Managing the logistics of the classroom observations is a task unto itself. Historically the Director of our Introductory Program has assigned observers to instructors and determined when observations should start. The observations are done early in the semester—so that the feedback from the observation can be used by the instructor to improve their teaching. The Director additionally works with our administrative office to hire the non-coordinator observers, and is responsible for training all observers. The training of new observers involves the Director meeting individually with each observer, explaining the logistics and expectations for the visits, summaries and instructor meetings. As these observers have been observed themselves when they were starting their teaching in the Department, they know about the general structure of the program from an instructor’s perspective.
The observers are then responsible for scheduling their visits, writing up their summary, and meeting with the instructors to discuss the observation. When an observer determines that there are potential issues in a classroom, they follow-up with the Course Coordinator and Director to ensure that a second visit or other appropriate action is taken. The Department also maintains a simple database system to keep track of the outcome of the observations. This allows observers to enter general descriptive information about the visit (how well logistics were managed—board work, class control, etc.), as well as comments and suggestions that the observer provided the instructor. This is primarily to allow the Director access to these data without having to find a given observer.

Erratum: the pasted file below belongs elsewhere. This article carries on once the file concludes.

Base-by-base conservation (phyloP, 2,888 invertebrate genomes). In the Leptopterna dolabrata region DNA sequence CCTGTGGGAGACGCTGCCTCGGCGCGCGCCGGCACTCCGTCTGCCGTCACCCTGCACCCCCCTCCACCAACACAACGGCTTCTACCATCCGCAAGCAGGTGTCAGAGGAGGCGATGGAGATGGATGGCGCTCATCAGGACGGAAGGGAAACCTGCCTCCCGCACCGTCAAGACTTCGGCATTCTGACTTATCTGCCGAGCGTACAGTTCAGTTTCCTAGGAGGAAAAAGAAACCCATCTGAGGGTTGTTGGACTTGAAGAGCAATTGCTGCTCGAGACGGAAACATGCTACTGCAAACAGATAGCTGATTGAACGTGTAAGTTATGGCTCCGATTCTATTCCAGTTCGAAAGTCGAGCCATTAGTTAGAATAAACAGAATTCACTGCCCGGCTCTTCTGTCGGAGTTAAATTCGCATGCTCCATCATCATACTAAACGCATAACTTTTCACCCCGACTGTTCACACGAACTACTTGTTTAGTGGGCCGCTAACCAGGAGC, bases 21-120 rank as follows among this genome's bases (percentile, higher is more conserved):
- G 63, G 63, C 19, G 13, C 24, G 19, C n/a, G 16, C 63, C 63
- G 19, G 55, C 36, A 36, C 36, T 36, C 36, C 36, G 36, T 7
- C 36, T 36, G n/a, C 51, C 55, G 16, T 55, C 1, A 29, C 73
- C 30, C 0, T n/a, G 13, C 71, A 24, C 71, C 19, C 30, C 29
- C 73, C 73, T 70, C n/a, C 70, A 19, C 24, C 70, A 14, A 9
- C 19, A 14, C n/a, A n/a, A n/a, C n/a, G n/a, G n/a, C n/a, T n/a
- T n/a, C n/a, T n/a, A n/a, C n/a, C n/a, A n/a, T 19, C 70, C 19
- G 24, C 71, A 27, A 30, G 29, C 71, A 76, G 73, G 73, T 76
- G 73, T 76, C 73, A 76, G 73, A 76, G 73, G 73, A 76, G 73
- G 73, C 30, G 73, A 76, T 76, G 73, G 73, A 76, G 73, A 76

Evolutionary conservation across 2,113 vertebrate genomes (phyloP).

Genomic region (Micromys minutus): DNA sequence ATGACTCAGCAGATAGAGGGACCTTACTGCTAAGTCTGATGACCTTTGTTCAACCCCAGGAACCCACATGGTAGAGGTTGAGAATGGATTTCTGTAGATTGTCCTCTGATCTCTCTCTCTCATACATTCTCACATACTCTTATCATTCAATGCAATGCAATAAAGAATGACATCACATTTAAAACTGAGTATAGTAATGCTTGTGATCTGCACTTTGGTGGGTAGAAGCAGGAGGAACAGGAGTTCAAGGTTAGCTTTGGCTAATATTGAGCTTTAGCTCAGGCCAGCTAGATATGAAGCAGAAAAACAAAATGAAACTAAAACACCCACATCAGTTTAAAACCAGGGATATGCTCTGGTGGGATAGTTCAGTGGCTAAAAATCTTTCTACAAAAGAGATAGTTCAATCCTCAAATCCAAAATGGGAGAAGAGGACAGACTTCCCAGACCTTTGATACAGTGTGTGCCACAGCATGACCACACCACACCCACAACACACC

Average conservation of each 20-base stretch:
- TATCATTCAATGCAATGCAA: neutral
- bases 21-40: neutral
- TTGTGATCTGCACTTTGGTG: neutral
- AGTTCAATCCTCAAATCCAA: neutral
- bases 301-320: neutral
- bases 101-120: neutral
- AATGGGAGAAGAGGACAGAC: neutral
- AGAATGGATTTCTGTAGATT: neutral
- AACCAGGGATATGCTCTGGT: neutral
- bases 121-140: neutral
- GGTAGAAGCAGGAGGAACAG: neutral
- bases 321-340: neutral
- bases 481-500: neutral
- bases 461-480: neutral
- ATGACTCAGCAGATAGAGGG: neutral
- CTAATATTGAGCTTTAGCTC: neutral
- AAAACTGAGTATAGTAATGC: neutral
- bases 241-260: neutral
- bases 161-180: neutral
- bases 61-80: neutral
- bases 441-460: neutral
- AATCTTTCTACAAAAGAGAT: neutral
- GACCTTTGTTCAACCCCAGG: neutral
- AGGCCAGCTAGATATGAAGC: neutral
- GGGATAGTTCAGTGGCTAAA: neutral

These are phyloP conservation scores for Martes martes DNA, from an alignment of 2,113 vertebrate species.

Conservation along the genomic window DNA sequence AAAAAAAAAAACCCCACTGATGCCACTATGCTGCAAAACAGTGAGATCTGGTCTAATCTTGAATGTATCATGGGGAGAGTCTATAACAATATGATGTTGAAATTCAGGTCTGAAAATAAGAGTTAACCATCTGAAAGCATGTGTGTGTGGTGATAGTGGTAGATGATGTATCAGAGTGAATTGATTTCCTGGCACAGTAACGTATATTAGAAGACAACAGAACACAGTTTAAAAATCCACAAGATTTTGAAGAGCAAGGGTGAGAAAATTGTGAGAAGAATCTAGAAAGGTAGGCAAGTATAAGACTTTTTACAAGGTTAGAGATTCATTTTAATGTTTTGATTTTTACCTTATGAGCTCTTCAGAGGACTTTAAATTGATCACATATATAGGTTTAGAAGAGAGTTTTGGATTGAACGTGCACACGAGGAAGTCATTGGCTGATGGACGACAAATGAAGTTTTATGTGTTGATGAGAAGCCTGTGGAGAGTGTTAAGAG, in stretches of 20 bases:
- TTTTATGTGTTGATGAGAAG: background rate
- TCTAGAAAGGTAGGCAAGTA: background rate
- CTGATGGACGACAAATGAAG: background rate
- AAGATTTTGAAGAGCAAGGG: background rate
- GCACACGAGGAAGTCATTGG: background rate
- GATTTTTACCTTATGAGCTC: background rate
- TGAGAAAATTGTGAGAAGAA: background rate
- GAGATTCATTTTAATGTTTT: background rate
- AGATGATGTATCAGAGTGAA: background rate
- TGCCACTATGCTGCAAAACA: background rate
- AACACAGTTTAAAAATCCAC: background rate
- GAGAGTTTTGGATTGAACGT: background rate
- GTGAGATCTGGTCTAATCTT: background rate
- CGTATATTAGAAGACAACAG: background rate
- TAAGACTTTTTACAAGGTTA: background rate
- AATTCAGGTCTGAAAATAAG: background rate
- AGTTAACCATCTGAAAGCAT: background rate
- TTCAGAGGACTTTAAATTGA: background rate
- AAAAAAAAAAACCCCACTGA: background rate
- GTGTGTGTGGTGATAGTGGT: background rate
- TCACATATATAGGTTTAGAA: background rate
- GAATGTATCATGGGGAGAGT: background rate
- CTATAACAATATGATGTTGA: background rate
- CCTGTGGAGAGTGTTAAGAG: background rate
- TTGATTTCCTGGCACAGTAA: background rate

There are a number of aspects to this type of large-scale observation program that do not fall in the category of logistics, per se, but are practical considerations that merit note. These include the management of instructors’ concerns and students’ expectations.
In many parts of our instructor support, we find that our goal of formative evaluation, providing feedback to (allow instructors to) improve, is often clearer to those who run the program than it is to those who are new instructors in the program. Throughout the training program there is a tendency for instructors to view the evaluation as summative, grading them to possible ill effect. Accordingly, we work to communicate to instructors that the observations are not an evaluation of their teaching, and that they instead serve to help them improve their teaching. This is bolstered by the fact that instructors uniformly find the observation process helpful.
Management of expectations is also important for feedback visits, in which students are being asked for their opinion on the instruction in their section. In this case there are many things that are specific characteristics of the course which students may otherwise feel the instructor is imposing on them. For example, our Introductory Program courses include team homework that is worked on by groups of four students, and the courses are conceptual and require significant work and thought. These are things at which students frequently bridle, but are beyond the instructor’s control. Therefore, we often begin the discussion of the feedback portion of such a visit with a framing of the course and what instructors do and do not have the authority to change.